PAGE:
An inward displacement of the fracture fragments at the time of injury may lacerate the lung parenchyma and produce a pneumothorax with bleeding into the pleural cavity. Occurrence of pneumothorax and hemothorax may be delayed for some hours to days after the injury. Hemothorax of significant degree occurring with rib fractures usually is a result of laceration of an intercostal artery rather than bleeding from the lung. This bleeding could be life threatening. A spontaneous fracture of a midthoracic rib should alert the physician for the underlying metastases or hyperparathyroidism.

Fractures of the lower ribs are commonly associated with visceral injury to the kidneys are the spleen. Associated lumbar and thoracic vertebral spinal injuries occur because of the proximity of the transverse spinous processes to the lower thoracic and upper lumbar spine.


Fracture fragments that lacerate the lung parenchyma can cause bleeding into pleural cavity and a pneumothorax (see Image 13). A pneumothorax is a common sequela of blunt trauma.

The incidence of a pneumothorax is not as high with 1 rib fracture, but it increases as the number of broken ribs increases (see Images 17-18).

In a retrospective study, Miller and Ghanekar found that significant solid organ injury is 3.5 times more common in patients with blunt trauma and a pneumothorax than in those without a pneumothorax. They found that the association of rib fractures with pneumothorax results in a larger number of visceral lacerations by fragments of bone. They further recommend that because a large proportion of pneumothoraces found with CT are not visualized on a portable chest radiograph, one should look for indirect signs of pneumothorax, such as rib fractures and subcutaneous air.


The incidence of hemopneumothoraces in patients with rib fractures is 30%. A hemothorax is usually the result of a lacerated intercostal artery. Bleeding from broken ribs usually stops before a sufficient volume is lost and emergency thoracotomy is required.

About 400-500 mL of blood may be hidden by the diaphragm on the upright chest radiograph, and 1 L or more may be overlooked on a supine image.

The bleeding may be delayed or may recur after several days. In a review by Simon et al, 12 cases of delayed hemothorax were identified, and 92% of these occurred in patients with multiple or displaced rib fractures. The presentation occurred 18 hours to 6 days after the injury. Eleven of these patients complained of new-onset pleuritic chest pain and dyspnea. The symptoms are similar to those of a pulmonary embolism.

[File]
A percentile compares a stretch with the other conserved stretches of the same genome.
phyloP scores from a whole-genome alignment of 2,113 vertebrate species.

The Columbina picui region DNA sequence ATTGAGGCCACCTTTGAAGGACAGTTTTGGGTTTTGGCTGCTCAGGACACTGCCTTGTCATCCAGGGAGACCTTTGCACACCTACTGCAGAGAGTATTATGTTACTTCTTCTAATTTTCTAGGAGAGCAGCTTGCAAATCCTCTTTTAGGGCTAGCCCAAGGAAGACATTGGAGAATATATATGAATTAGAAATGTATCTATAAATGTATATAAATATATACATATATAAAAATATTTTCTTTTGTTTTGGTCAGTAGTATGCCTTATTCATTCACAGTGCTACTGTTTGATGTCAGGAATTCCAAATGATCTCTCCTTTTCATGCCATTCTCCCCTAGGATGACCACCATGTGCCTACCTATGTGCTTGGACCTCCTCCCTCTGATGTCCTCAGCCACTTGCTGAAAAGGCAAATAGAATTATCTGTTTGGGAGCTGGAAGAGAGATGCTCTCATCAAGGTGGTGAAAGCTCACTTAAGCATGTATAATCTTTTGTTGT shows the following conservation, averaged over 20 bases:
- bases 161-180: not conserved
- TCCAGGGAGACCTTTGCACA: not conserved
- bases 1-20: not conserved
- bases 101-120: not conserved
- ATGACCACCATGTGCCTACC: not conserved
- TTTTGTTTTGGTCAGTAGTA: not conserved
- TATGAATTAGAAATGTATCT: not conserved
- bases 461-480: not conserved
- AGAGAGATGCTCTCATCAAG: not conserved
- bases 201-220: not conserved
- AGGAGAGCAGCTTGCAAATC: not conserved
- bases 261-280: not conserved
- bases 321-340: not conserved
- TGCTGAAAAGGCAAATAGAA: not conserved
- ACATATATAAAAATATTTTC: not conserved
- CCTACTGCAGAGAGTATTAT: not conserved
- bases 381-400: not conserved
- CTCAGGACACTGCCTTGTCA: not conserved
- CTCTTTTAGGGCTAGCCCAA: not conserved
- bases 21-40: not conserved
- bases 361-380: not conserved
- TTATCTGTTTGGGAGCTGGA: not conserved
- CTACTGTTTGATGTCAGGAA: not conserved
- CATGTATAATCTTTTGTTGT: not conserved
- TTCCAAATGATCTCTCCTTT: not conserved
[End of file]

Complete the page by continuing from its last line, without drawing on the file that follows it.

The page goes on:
Pulmonary contusion

In patients with rib fractures, the incidence of pulmonary contusions is 20-40%. The injury is characterized by capillary disruption that results in the presence of intra-alveolar and interstitial hemorrhage, edema, protein, and fluid obstruction of the small airways with leukocyte infiltration.

Serial chest radiographs obtained beginning right after the injury show a fluffy infiltrate that progresses in extent and opacity over 24-48 hours.

Pulmonary contusions are often a part of a major chest injury that includes 1 or more fractures of the thoracic cage, a pneumothorax, and a hemothorax. The contusions may occur due to the transmission of force through the chest wall with minimal fractures of the ribs or sternum; this mechanism is especially seen in young people. In middle-aged or elderly patients, pulmonary contusions are usually accompanied by multiple rib fractures.

Aortic injuries

The idea that thoracic cage injuries are predictive of acute traumatic aortic tear is controversial. Lee et al concluded that no clinically relevant correlation exists between these injuries and acute traumatic aortic tear. They also concluded that upper rib fractures are not an indication for aortic angiography.